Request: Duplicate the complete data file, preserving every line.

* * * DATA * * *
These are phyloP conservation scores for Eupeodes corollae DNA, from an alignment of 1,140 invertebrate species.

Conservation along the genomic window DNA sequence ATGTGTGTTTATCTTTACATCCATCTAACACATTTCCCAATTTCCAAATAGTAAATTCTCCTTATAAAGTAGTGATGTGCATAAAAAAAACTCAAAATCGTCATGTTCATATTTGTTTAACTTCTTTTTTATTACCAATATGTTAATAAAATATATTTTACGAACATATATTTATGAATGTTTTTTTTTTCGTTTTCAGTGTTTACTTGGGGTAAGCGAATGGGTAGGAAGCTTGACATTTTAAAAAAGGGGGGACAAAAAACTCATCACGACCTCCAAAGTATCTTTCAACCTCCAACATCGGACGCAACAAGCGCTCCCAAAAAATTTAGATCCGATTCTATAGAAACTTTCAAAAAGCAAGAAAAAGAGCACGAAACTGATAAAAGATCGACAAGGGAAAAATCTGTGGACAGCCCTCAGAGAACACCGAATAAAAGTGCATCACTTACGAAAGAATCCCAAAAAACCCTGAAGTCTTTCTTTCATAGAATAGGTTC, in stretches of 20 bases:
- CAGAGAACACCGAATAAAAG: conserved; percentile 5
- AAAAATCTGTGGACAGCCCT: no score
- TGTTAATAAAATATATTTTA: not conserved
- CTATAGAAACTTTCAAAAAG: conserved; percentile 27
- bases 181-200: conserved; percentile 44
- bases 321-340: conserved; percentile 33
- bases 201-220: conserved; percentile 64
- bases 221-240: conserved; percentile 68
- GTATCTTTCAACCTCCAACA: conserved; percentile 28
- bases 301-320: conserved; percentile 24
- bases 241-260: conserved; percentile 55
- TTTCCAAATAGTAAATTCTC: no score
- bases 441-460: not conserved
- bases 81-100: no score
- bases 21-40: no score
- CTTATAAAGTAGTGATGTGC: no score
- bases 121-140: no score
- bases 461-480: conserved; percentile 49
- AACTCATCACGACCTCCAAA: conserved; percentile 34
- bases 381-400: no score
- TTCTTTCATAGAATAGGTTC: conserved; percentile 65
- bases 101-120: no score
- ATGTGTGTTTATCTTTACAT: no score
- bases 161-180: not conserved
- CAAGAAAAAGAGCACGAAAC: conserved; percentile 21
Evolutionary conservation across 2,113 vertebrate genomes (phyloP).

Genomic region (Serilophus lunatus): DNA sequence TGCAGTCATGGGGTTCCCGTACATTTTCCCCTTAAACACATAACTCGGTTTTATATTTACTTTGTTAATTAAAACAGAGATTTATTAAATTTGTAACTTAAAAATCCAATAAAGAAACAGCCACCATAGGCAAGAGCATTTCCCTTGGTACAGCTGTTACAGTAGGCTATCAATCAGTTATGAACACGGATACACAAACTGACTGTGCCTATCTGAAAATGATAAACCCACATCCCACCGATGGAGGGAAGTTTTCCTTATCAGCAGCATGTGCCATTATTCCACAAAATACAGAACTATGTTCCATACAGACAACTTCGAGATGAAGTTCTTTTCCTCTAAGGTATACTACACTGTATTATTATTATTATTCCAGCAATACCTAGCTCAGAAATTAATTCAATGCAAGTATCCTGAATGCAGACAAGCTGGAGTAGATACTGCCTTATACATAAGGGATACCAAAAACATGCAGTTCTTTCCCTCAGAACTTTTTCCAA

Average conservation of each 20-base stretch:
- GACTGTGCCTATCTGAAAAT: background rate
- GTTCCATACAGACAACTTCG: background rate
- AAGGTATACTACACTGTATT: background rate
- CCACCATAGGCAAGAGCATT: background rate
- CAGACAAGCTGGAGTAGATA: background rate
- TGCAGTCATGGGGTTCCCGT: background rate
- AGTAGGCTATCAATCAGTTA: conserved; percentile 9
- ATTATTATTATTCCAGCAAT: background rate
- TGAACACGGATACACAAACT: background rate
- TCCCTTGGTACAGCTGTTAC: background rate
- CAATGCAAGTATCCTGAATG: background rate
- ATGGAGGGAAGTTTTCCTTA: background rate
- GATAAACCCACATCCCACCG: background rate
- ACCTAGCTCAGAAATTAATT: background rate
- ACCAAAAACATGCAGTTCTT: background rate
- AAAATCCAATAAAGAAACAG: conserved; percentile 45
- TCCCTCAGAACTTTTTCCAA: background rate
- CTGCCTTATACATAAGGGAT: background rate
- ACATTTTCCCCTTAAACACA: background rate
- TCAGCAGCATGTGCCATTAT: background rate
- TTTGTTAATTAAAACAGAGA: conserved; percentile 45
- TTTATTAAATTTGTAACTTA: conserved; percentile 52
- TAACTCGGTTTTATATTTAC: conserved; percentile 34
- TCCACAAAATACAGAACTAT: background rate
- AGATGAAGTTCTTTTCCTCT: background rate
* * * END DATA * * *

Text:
These are phyloP conservation scores for Eupeodes corollae DNA, from an alignment of 1,140 invertebrate species.

Conservation along the genomic window DNA sequence ATGTGTGTTTATCTTTACATCCATCTAACACATTTCCCAATTTCCAAATAGTAAATTCTCCTTATAAAGTAGTGATGTGCATAAAAAAAACTCAAAATCGTCATGTTCATATTTGTTTAACTTCTTTTTTATTACCAATATGTTAATAAAATATATTTTACGAACATATATTTATGAATGTTTTTTTTTTCGTTTTCAGTGTTTACTTGGGGTAAGCGAATGGGTAGGAAGCTTGACATTTTAAAAAAGGGGGGACAAAAAACTCATCACGACCTCCAAAGTATCTTTCAACCTCCAACATCGGACGCAACAAGCGCTCCCAAAAAATTTAGATCCGATTCTATAGAAACTTTCAAAAAGCAAGAAAAAGAGCACGAAACTGATAAAAGATCGACAAGGGAAAAATCTGTGGACAGCCCTCAGAGAACACCGAATAAAAGTGCATCACTTACGAAAGAATCCCAAAAAACCCTGAAGTCTTTCTTTCATAGAATAGGTTC, in stretches of 20 bases:
- CAGAGAACACCGAATAAAAG: conserved; percentile 5
- AAAAATCTGTGGACAGCCCT: no score
- TGTTAATAAAATATATTTTA: not conserved
- CTATAGAAACTTTCAAAAAG: conserved; percentile 27
- bases 181-200: conserved; percentile 44
- bases 321-340: conserved; percentile 33
- bases 201-220: conserved; percentile 64
- bases 221-240: conserved; percentile 68
- GTATCTTTCAACCTCCAACA: conserved; percentile 28
- bases 301-320: conserved; percentile 24
- bases 241-260: conserved; percentile 55
- TTTCCAAATAGTAAATTCTC: no score
- bases 441-460: not conserved
- bases 81-100: no score
- bases 21-40: no score
- CTTATAAAGTAGTGATGTGC: no score
- bases 121-140: no score
- bases 461-480: conserved; percentile 49
- AACTCATCACGACCTCCAAA: conserved; percentile 34
- bases 381-400: no score
- TTCTTTCATAGAATAGGTTC: conserved; percentile 65
- bases 101-120: no score
- ATGTGTGTTTATCTTTACAT: no score
- bases 161-180: not conserved
- CAAGAAAAAGAGCACGAAAC: conserved; percentile 21
Evolutionary conservation across 2,113 vertebrate genomes (phyloP).

Genomic region (Serilophus lunatus): DNA sequence TGCAGTCATGGGGTTCCCGTACATTTTCCCCTTAAACACATAACTCGGTTTTATATTTACTTTGTTAATTAAAACAGAGATTTATTAAATTTGTAACTTAAAAATCCAATAAAGAAACAGCCACCATAGGCAAGAGCATTTCCCTTGGTACAGCTGTTACAGTAGGCTATCAATCAGTTATGAACACGGATACACAAACTGACTGTGCCTATCTGAAAATGATAAACCCACATCCCACCGATGGAGGGAAGTTTTCCTTATCAGCAGCATGTGCCATTATTCCACAAAATACAGAACTATGTTCCATACAGACAACTTCGAGATGAAGTTCTTTTCCTCTAAGGTATACTACACTGTATTATTATTATTATTCCAGCAATACCTAGCTCAGAAATTAATTCAATGCAAGTATCCTGAATGCAGACAAGCTGGAGTAGATACTGCCTTATACATAAGGGATACCAAAAACATGCAGTTCTTTCCCTCAGAACTTTTTCCAA

Average conservation of each 20-base stretch:
- GACTGTGCCTATCTGAAAAT: background rate
- GTTCCATACAGACAACTTCG: background rate
- AAGGTATACTACACTGTATT: background rate
- CCACCATAGGCAAGAGCATT: background rate
- CAGACAAGCTGGAGTAGATA: background rate
- TGCAGTCATGGGGTTCCCGT: background rate
- AGTAGGCTATCAATCAGTTA: conserved; percentile 9
- ATTATTATTATTCCAGCAAT: background rate
- TGAACACGGATACACAAACT: background rate
- TCCCTTGGTACAGCTGTTAC: background rate
- CAATGCAAGTATCCTGAATG: background rate
- ATGGAGGGAAGTTTTCCTTA: background rate
- GATAAACCCACATCCCACCG: background rate
- ACCTAGCTCAGAAATTAATT: background rate
- ACCAAAAACATGCAGTTCTT: background rate
- AAAATCCAATAAAGAAACAG: conserved; percentile 45
- TCCCTCAGAACTTTTTCCAA: background rate
- CTGCCTTATACATAAGGGAT: background rate
- ACATTTTCCCCTTAAACACA: background rate
- TCAGCAGCATGTGCCATTAT: background rate
- TTTGTTAATTAAAACAGAGA: conserved; percentile 45
- TTTATTAAATTTGTAACTTA: conserved; percentile 52
- TAACTCGGTTTTATATTTAC: conserved; percentile 34
- TCCACAAAATACAGAACTAT: background rate
- AGATGAAGTTCTTTTCCTCT: background rate